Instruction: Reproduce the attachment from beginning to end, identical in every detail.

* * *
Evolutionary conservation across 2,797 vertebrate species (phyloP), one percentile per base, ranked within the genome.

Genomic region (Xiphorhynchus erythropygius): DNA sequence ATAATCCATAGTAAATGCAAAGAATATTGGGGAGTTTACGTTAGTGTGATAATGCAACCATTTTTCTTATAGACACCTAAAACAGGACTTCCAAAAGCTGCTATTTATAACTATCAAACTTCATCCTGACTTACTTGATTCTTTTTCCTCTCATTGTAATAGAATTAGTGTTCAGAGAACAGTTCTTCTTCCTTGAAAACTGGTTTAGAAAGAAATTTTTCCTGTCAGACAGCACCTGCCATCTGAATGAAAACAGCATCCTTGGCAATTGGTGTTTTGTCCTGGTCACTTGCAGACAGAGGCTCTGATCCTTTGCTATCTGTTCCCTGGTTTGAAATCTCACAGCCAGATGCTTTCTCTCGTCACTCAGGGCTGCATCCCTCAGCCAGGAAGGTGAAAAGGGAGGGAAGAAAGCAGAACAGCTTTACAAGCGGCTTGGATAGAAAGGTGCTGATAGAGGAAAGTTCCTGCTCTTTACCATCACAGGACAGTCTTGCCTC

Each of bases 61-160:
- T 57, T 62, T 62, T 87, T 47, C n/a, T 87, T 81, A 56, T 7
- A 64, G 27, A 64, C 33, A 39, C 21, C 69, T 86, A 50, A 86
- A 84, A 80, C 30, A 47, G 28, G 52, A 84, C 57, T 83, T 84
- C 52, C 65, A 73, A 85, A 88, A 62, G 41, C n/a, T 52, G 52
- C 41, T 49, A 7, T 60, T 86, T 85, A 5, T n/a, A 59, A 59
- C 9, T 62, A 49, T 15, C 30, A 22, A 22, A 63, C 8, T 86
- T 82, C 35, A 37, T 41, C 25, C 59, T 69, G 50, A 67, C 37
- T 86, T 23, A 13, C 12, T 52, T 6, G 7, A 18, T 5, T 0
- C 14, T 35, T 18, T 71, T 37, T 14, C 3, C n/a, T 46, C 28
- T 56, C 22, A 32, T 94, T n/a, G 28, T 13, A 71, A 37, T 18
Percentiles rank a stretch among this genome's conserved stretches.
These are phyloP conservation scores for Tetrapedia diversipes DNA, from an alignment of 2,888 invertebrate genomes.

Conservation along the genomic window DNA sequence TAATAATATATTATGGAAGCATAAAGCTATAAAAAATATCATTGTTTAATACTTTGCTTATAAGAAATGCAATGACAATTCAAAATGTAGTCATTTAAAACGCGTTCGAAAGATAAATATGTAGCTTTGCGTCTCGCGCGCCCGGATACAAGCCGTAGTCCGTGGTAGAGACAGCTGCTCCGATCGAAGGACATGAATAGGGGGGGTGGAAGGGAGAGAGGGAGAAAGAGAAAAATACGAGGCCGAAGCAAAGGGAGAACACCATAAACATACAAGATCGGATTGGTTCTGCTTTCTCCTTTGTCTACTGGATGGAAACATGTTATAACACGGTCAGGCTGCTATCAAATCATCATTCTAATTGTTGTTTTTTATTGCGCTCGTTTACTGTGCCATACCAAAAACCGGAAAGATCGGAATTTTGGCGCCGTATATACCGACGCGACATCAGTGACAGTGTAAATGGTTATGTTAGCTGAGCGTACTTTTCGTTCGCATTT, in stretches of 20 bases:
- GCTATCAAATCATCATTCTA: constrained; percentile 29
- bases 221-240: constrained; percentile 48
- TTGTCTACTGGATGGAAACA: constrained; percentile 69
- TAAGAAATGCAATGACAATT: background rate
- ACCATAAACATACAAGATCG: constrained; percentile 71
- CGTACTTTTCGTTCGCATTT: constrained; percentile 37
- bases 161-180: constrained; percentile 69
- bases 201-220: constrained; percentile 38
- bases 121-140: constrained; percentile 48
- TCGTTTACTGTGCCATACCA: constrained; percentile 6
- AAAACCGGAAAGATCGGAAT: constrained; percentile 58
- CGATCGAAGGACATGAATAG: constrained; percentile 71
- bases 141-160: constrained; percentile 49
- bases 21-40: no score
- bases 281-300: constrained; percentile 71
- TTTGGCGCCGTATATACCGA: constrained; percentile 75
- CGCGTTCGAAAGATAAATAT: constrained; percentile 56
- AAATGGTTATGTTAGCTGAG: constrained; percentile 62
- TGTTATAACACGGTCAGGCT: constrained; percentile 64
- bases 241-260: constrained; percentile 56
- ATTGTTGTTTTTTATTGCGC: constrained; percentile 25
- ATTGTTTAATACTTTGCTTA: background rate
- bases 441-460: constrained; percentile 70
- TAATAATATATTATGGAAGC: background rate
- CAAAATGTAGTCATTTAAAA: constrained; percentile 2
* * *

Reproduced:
Evolutionary conservation across 2,797 vertebrate species (phyloP), one percentile per base, ranked within the genome.

Genomic region (Xiphorhynchus erythropygius): DNA sequence ATAATCCATAGTAAATGCAAAGAATATTGGGGAGTTTACGTTAGTGTGATAATGCAACCATTTTTCTTATAGACACCTAAAACAGGACTTCCAAAAGCTGCTATTTATAACTATCAAACTTCATCCTGACTTACTTGATTCTTTTTCCTCTCATTGTAATAGAATTAGTGTTCAGAGAACAGTTCTTCTTCCTTGAAAACTGGTTTAGAAAGAAATTTTTCCTGTCAGACAGCACCTGCCATCTGAATGAAAACAGCATCCTTGGCAATTGGTGTTTTGTCCTGGTCACTTGCAGACAGAGGCTCTGATCCTTTGCTATCTGTTCCCTGGTTTGAAATCTCACAGCCAGATGCTTTCTCTCGTCACTCAGGGCTGCATCCCTCAGCCAGGAAGGTGAAAAGGGAGGGAAGAAAGCAGAACAGCTTTACAAGCGGCTTGGATAGAAAGGTGCTGATAGAGGAAAGTTCCTGCTCTTTACCATCACAGGACAGTCTTGCCTC

Each of bases 61-160:
- T 57, T 62, T 62, T 87, T 47, C n/a, T 87, T 81, A 56, T 7
- A 64, G 27, A 64, C 33, A 39, C 21, C 69, T 86, A 50, A 86
- A 84, A 80, C 30, A 47, G 28, G 52, A 84, C 57, T 83, T 84
- C 52, C 65, A 73, A 85, A 88, A 62, G 41, C n/a, T 52, G 52
- C 41, T 49, A 7, T 60, T 86, T 85, A 5, T n/a, A 59, A 59
- C 9, T 62, A 49, T 15, C 30, A 22, A 22, A 63, C 8, T 86
- T 82, C 35, A 37, T 41, C 25, C 59, T 69, G 50, A 67, C 37
- T 86, T 23, A 13, C 12, T 52, T 6, G 7, A 18, T 5, T 0
- C 14, T 35, T 18, T 71, T 37, T 14, C 3, C n/a, T 46, C 28
- T 56, C 22, A 32, T 94, T n/a, G 28, T 13, A 71, A 37, T 18
Percentiles rank a stretch among this genome's conserved stretches.
These are phyloP conservation scores for Tetrapedia diversipes DNA, from an alignment of 2,888 invertebrate genomes.

Conservation along the genomic window DNA sequence TAATAATATATTATGGAAGCATAAAGCTATAAAAAATATCATTGTTTAATACTTTGCTTATAAGAAATGCAATGACAATTCAAAATGTAGTCATTTAAAACGCGTTCGAAAGATAAATATGTAGCTTTGCGTCTCGCGCGCCCGGATACAAGCCGTAGTCCGTGGTAGAGACAGCTGCTCCGATCGAAGGACATGAATAGGGGGGGTGGAAGGGAGAGAGGGAGAAAGAGAAAAATACGAGGCCGAAGCAAAGGGAGAACACCATAAACATACAAGATCGGATTGGTTCTGCTTTCTCCTTTGTCTACTGGATGGAAACATGTTATAACACGGTCAGGCTGCTATCAAATCATCATTCTAATTGTTGTTTTTTATTGCGCTCGTTTACTGTGCCATACCAAAAACCGGAAAGATCGGAATTTTGGCGCCGTATATACCGACGCGACATCAGTGACAGTGTAAATGGTTATGTTAGCTGAGCGTACTTTTCGTTCGCATTT, in stretches of 20 bases:
- GCTATCAAATCATCATTCTA: constrained; percentile 29
- bases 221-240: constrained; percentile 48
- TTGTCTACTGGATGGAAACA: constrained; percentile 69
- TAAGAAATGCAATGACAATT: background rate
- ACCATAAACATACAAGATCG: constrained; percentile 71
- CGTACTTTTCGTTCGCATTT: constrained; percentile 37
- bases 161-180: constrained; percentile 69
- bases 201-220: constrained; percentile 38
- bases 121-140: constrained; percentile 48
- TCGTTTACTGTGCCATACCA: constrained; percentile 6
- AAAACCGGAAAGATCGGAAT: constrained; percentile 58
- CGATCGAAGGACATGAATAG: constrained; percentile 71
- bases 141-160: constrained; percentile 49
- bases 21-40: no score
- bases 281-300: constrained; percentile 71
- TTTGGCGCCGTATATACCGA: constrained; percentile 75
- CGCGTTCGAAAGATAAATAT: constrained; percentile 56
- AAATGGTTATGTTAGCTGAG: constrained; percentile 62
- TGTTATAACACGGTCAGGCT: constrained; percentile 64
- bases 241-260: constrained; percentile 56
- ATTGTTGTTTTTTATTGCGC: constrained; percentile 25
- ATTGTTTAATACTTTGCTTA: background rate
- bases 441-460: constrained; percentile 70
- TAATAATATATTATGGAAGC: background rate
- CAAAATGTAGTCATTTAAAA: constrained; percentile 2